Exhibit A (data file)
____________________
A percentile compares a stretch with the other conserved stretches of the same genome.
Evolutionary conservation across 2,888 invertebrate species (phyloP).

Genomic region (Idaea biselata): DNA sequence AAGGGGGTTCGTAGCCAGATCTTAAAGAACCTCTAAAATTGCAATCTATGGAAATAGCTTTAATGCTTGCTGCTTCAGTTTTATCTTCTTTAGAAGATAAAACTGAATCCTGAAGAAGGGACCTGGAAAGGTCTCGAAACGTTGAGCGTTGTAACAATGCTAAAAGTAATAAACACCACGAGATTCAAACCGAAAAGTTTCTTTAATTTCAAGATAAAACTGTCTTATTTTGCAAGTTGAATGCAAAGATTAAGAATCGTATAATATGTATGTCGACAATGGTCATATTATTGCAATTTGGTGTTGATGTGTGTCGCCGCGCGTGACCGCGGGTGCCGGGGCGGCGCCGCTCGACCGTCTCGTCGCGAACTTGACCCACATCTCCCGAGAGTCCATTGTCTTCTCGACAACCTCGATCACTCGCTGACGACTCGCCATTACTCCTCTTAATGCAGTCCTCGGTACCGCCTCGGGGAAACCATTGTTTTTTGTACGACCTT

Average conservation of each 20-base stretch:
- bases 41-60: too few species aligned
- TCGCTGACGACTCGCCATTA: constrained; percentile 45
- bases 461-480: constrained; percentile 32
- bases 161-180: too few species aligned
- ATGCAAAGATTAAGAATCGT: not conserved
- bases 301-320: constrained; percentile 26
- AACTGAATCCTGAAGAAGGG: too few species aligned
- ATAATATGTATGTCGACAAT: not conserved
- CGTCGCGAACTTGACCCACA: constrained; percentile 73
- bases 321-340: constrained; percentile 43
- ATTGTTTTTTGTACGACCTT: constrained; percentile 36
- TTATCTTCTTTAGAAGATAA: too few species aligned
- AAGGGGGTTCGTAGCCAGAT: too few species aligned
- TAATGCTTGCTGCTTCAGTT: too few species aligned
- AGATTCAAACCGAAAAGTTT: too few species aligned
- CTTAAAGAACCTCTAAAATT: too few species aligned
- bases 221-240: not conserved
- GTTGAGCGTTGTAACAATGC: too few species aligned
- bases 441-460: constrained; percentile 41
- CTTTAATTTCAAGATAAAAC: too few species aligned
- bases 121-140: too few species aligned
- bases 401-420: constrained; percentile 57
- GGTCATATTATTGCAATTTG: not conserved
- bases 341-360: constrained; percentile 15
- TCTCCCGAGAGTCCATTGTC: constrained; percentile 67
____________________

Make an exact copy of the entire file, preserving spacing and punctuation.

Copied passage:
A percentile compares a stretch with the other conserved stretches of the same genome.
Evolutionary conservation across 2,888 invertebrate species (phyloP).

Genomic region (Idaea biselata): DNA sequence AAGGGGGTTCGTAGCCAGATCTTAAAGAACCTCTAAAATTGCAATCTATGGAAATAGCTTTAATGCTTGCTGCTTCAGTTTTATCTTCTTTAGAAGATAAAACTGAATCCTGAAGAAGGGACCTGGAAAGGTCTCGAAACGTTGAGCGTTGTAACAATGCTAAAAGTAATAAACACCACGAGATTCAAACCGAAAAGTTTCTTTAATTTCAAGATAAAACTGTCTTATTTTGCAAGTTGAATGCAAAGATTAAGAATCGTATAATATGTATGTCGACAATGGTCATATTATTGCAATTTGGTGTTGATGTGTGTCGCCGCGCGTGACCGCGGGTGCCGGGGCGGCGCCGCTCGACCGTCTCGTCGCGAACTTGACCCACATCTCCCGAGAGTCCATTGTCTTCTCGACAACCTCGATCACTCGCTGACGACTCGCCATTACTCCTCTTAATGCAGTCCTCGGTACCGCCTCGGGGAAACCATTGTTTTTTGTACGACCTT

Average conservation of each 20-base stretch:
- bases 41-60: too few species aligned
- TCGCTGACGACTCGCCATTA: constrained; percentile 45
- bases 461-480: constrained; percentile 32
- bases 161-180: too few species aligned
- ATGCAAAGATTAAGAATCGT: not conserved
- bases 301-320: constrained; percentile 26
- AACTGAATCCTGAAGAAGGG: too few species aligned
- ATAATATGTATGTCGACAAT: not conserved
- CGTCGCGAACTTGACCCACA: constrained; percentile 73
- bases 321-340: constrained; percentile 43
- ATTGTTTTTTGTACGACCTT: constrained; percentile 36
- TTATCTTCTTTAGAAGATAA: too few species aligned
- AAGGGGGTTCGTAGCCAGAT: too few species aligned
- TAATGCTTGCTGCTTCAGTT: too few species aligned
- AGATTCAAACCGAAAAGTTT: too few species aligned
- CTTAAAGAACCTCTAAAATT: too few species aligned
- bases 221-240: not conserved
- GTTGAGCGTTGTAACAATGC: too few species aligned
- bases 441-460: constrained; percentile 41
- CTTTAATTTCAAGATAAAAC: too few species aligned
- bases 121-140: too few species aligned
- bases 401-420: constrained; percentile 57
- GGTCATATTATTGCAATTTG: not conserved
- bases 341-360: constrained; percentile 15
- TCTCCCGAGAGTCCATTGTC: constrained; percentile 67